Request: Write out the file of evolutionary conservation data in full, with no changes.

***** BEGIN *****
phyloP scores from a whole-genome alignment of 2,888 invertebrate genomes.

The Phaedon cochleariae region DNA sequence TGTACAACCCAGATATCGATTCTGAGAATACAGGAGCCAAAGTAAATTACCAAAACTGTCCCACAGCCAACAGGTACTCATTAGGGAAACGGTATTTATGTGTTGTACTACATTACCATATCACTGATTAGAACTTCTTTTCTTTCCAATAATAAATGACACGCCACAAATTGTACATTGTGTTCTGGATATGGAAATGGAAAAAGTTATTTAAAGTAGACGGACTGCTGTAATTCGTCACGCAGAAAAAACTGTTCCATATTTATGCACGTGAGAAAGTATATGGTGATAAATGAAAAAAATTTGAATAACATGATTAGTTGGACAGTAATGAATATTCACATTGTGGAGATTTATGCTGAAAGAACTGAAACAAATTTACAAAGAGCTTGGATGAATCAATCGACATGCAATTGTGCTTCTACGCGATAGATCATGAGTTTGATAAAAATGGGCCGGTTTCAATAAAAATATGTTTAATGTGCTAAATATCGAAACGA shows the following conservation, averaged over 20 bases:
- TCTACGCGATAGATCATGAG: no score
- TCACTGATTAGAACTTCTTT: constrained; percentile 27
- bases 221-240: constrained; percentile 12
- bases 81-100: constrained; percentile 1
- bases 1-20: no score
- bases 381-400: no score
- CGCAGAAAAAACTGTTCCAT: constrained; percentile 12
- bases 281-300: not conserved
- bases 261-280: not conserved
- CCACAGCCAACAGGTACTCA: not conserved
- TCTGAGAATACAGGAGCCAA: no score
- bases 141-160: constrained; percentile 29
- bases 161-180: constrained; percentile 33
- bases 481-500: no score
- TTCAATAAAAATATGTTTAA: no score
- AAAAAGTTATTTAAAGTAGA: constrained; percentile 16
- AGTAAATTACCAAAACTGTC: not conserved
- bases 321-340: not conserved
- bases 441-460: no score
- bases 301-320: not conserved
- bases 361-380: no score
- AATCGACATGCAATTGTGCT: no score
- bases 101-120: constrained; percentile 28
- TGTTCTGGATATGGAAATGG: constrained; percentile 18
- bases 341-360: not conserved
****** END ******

phyloP scores from a whole-genome alignment of 2,888 invertebrate genomes.

The Phaedon cochleariae region DNA sequence TGTACAACCCAGATATCGATTCTGAGAATACAGGAGCCAAAGTAAATTACCAAAACTGTCCCACAGCCAACAGGTACTCATTAGGGAAACGGTATTTATGTGTTGTACTACATTACCATATCACTGATTAGAACTTCTTTTCTTTCCAATAATAAATGACACGCCACAAATTGTACATTGTGTTCTGGATATGGAAATGGAAAAAGTTATTTAAAGTAGACGGACTGCTGTAATTCGTCACGCAGAAAAAACTGTTCCATATTTATGCACGTGAGAAAGTATATGGTGATAAATGAAAAAAATTTGAATAACATGATTAGTTGGACAGTAATGAATATTCACATTGTGGAGATTTATGCTGAAAGAACTGAAACAAATTTACAAAGAGCTTGGATGAATCAATCGACATGCAATTGTGCTTCTACGCGATAGATCATGAGTTTGATAAAAATGGGCCGGTTTCAATAAAAATATGTTTAATGTGCTAAATATCGAAACGA shows the following conservation, averaged over 20 bases:
- TCTACGCGATAGATCATGAG: no score
- TCACTGATTAGAACTTCTTT: constrained; percentile 27
- bases 221-240: constrained; percentile 12
- bases 81-100: constrained; percentile 1
- bases 1-20: no score
- bases 381-400: no score
- CGCAGAAAAAACTGTTCCAT: constrained; percentile 12
- bases 281-300: not conserved
- bases 261-280: not conserved
- CCACAGCCAACAGGTACTCA: not conserved
- TCTGAGAATACAGGAGCCAA: no score
- bases 141-160: constrained; percentile 29
- bases 161-180: constrained; percentile 33
- bases 481-500: no score
- TTCAATAAAAATATGTTTAA: no score
- AAAAAGTTATTTAAAGTAGA: constrained; percentile 16
- AGTAAATTACCAAAACTGTC: not conserved
- bases 321-340: not conserved
- bases 441-460: no score
- bases 301-320: not conserved
- bases 361-380: no score
- AATCGACATGCAATTGTGCT: no score
- bases 101-120: constrained; percentile 28
- TGTTCTGGATATGGAAATGG: constrained; percentile 18
- bases 341-360: not conserved